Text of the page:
Less than essential but still delightful
Wayne Klein | My Little Blue Window, USA | 04/03/2002
(4 out of 5 stars)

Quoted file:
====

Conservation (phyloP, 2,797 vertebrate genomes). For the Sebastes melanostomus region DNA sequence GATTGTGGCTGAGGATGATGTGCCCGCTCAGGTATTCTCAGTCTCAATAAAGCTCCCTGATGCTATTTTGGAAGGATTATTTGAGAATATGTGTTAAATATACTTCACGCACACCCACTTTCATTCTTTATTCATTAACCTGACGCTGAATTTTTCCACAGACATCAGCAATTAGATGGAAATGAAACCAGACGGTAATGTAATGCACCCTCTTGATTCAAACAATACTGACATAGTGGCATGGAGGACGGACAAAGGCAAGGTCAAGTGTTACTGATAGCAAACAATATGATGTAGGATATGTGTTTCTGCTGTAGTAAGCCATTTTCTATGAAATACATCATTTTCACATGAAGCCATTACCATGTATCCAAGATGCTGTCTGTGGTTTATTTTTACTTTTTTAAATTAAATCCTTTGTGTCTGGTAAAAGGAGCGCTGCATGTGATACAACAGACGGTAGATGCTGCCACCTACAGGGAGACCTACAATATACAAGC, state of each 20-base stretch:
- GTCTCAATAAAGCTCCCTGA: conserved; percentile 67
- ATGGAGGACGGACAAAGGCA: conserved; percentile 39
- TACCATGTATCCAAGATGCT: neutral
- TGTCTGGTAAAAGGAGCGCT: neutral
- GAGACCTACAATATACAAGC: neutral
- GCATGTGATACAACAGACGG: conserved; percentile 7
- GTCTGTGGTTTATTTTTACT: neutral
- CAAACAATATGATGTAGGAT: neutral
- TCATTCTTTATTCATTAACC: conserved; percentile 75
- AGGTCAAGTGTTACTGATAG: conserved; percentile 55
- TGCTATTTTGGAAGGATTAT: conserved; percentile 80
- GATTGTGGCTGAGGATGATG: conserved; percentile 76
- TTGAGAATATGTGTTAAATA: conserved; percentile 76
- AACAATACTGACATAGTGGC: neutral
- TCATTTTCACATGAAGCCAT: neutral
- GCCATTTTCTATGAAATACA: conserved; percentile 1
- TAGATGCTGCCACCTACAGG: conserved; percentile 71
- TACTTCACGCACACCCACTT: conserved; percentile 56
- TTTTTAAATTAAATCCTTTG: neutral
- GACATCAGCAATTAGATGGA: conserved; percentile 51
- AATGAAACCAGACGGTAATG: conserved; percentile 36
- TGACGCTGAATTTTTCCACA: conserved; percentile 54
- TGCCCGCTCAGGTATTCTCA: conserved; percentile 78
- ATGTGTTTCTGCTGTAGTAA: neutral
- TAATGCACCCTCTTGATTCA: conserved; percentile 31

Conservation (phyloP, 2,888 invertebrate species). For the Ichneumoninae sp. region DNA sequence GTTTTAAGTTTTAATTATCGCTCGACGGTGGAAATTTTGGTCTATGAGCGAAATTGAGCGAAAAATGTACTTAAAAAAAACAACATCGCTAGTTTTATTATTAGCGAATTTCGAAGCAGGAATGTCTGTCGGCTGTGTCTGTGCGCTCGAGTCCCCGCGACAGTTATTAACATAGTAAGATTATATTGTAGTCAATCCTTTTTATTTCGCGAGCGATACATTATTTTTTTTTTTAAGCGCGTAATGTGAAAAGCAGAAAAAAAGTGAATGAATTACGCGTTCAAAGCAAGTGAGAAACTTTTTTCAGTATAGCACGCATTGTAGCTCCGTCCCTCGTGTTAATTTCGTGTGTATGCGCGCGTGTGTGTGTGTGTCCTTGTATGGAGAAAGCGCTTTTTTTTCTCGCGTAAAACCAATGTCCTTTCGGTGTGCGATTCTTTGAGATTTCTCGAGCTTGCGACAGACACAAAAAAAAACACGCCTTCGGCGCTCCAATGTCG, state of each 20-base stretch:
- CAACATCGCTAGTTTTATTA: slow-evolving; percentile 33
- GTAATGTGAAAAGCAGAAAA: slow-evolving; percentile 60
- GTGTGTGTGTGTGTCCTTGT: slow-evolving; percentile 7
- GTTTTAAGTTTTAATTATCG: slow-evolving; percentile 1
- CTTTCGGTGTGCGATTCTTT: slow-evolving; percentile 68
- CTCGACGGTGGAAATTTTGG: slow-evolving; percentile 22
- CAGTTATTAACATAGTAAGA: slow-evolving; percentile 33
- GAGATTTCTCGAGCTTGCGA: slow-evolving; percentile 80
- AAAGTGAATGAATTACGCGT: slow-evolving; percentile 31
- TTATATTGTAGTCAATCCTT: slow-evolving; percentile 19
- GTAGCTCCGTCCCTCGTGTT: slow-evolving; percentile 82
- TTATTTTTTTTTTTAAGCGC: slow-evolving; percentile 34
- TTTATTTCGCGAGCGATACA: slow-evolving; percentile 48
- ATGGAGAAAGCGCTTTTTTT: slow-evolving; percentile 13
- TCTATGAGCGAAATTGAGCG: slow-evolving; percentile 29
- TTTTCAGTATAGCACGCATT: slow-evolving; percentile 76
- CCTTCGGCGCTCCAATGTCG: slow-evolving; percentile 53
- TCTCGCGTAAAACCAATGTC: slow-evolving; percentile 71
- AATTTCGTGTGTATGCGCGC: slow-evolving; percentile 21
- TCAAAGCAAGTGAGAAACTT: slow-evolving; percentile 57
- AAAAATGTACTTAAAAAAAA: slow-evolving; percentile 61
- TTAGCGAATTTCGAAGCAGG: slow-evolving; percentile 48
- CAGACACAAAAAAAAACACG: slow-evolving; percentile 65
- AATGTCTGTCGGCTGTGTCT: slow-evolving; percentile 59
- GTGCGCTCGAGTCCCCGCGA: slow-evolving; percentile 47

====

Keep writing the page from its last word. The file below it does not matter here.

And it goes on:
"Xtc...big business finally figures out that they deserve a boxed set or two. That's just what we get--two. This second boxed set collects rarities, unreleased tracks, alternate versions and demos/bsides that never made the albums. Sadly, much of this material would have been better served on the appropriate original albums as bonus tracks.The fact that they were even realized makes me a happy camper. I'm not going to complain too much. Cupboard is actually a better overview of the band than many of the compilations Virgin has put out over the years. Although missing a number of key b sides (most notably My Paint Heroes, The Good Things and Down A Peg), Cupboard is a pretty good mix of the band's material. The sound quality on the bulk of the material included is far superior to the bootlegs that have been floating about for years. Andy Partridge's blunt Terrorism sounds like is could only have been written after 9/11. What's amazing is the fact that Partridge wrote and released the demo recording 16 years ago. What's truly fascintating is to evasdrop on the band's stylistic shifts via the unreleased tracks and rehearsal tapes.The liner notes and booklet are very illuminating and compliment the set very well. The comments from Andy Partridge and Colin Moulding are frank, honest and occasionally funny as hell. Harrison Sherwood's delightful essay is the comic foil to the more serious songs. Sherwood manages to break through the collective Xtc psyche and twist out again with a number of thoughtful, insightful observations about why the band's music has with stood the test of time (something that can't be said about many of the band's contemporaries).I'm pleased as punch that most of this material has been remixed and remastered for CD. The sad part is that it took so darn long for this to happen. Still, after XTC's 7 year strike I'm happy this fine collection is finally seeing the light of day. Although not essential for new fans, Coat adds to the luster and reputation of this terrific English band. Let's hope that they have fans on the board for the Rock 'n' Roll Hall of Fame. If Talking Heads, The Ramones and other bands than began in the same era can be recognized, surely these talented and consistent guys from Swindon deserve recogition as well."